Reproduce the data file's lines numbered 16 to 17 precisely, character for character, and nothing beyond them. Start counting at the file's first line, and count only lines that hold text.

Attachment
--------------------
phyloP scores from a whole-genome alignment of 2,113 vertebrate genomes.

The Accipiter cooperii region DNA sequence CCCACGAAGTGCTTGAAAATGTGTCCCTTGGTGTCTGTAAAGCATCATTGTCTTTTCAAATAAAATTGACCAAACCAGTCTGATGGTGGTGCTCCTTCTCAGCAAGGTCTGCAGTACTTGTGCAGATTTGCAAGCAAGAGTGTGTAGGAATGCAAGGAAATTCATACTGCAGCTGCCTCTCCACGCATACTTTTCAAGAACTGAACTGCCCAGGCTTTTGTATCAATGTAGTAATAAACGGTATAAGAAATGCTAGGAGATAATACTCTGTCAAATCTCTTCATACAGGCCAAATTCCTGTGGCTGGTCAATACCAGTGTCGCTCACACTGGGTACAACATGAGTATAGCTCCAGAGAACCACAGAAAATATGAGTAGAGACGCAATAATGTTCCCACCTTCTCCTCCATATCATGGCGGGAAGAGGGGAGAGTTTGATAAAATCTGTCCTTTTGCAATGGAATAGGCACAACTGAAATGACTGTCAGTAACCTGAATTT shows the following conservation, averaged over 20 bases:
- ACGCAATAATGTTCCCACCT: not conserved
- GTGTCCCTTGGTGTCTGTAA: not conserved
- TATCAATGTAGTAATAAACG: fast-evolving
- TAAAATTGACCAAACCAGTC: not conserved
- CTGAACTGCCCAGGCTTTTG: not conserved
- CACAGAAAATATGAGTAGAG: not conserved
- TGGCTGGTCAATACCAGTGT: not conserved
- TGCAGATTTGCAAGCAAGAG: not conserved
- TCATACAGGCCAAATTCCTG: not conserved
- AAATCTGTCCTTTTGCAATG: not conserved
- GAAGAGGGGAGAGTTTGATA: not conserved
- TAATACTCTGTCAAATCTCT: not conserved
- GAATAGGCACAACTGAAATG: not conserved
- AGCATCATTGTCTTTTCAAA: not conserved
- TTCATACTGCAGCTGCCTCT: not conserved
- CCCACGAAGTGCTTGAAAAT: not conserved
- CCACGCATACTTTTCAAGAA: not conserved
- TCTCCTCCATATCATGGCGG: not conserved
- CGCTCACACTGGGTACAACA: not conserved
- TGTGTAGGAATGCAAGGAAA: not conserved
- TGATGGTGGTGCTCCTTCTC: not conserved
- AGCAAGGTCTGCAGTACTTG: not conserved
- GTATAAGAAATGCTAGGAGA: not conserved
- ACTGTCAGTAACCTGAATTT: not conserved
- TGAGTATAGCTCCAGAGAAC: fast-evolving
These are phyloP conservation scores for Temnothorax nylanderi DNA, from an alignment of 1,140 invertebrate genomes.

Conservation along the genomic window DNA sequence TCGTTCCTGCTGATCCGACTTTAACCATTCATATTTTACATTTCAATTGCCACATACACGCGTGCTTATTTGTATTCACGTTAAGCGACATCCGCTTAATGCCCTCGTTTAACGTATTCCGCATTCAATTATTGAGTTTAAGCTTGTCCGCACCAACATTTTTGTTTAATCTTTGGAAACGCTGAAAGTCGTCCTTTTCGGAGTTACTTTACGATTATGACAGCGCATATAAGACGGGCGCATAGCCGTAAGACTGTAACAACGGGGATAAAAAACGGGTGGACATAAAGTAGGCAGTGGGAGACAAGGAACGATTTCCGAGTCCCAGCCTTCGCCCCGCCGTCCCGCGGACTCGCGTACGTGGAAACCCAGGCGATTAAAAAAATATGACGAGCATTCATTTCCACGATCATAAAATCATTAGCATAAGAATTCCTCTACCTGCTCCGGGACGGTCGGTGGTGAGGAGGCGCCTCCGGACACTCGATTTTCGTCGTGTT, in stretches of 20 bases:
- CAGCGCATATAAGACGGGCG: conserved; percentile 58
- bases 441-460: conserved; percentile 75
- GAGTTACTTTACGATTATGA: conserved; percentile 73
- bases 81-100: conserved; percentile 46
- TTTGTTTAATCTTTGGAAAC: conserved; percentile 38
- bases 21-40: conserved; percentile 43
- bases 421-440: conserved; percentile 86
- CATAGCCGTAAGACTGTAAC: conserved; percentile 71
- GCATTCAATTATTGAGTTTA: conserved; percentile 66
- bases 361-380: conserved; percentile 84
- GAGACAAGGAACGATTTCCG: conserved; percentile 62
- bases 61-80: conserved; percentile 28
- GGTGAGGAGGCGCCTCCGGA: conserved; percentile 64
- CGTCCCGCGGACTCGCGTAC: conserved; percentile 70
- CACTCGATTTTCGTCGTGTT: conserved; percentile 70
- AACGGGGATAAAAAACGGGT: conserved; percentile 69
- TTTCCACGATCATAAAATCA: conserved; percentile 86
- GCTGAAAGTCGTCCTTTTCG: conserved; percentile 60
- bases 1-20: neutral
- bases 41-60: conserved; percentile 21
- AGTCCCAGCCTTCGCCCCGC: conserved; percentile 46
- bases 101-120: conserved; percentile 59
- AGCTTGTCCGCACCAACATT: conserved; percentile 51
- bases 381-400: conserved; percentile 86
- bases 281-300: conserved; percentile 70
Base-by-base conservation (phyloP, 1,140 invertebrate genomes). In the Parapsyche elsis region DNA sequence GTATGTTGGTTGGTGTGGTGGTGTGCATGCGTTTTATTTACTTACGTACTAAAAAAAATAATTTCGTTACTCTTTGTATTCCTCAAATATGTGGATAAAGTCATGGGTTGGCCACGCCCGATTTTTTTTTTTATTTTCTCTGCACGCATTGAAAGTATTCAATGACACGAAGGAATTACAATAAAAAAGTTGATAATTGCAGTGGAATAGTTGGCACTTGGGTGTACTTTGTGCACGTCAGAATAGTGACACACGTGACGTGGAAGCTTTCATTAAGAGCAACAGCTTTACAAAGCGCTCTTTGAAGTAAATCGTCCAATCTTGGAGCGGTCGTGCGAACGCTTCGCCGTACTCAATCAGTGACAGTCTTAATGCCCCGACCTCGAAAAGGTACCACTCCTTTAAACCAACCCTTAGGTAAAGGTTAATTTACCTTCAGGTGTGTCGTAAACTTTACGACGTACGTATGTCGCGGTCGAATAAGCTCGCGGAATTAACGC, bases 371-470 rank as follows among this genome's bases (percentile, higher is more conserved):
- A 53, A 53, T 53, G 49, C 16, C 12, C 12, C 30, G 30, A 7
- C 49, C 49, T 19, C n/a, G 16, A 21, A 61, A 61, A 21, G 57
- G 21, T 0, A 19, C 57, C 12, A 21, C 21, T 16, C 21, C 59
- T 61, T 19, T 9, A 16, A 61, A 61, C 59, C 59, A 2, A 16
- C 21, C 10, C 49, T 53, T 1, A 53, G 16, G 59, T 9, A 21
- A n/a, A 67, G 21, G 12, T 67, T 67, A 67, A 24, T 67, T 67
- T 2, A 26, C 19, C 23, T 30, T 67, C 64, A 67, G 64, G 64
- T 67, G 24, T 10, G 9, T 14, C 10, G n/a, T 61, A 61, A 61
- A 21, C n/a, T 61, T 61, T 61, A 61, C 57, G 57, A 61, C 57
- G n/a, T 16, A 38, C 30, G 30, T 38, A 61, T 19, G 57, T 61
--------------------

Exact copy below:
- AGCATCATTGTCTTTTCAAA: not conserved
- TTCATACTGCAGCTGCCTCT: not conserved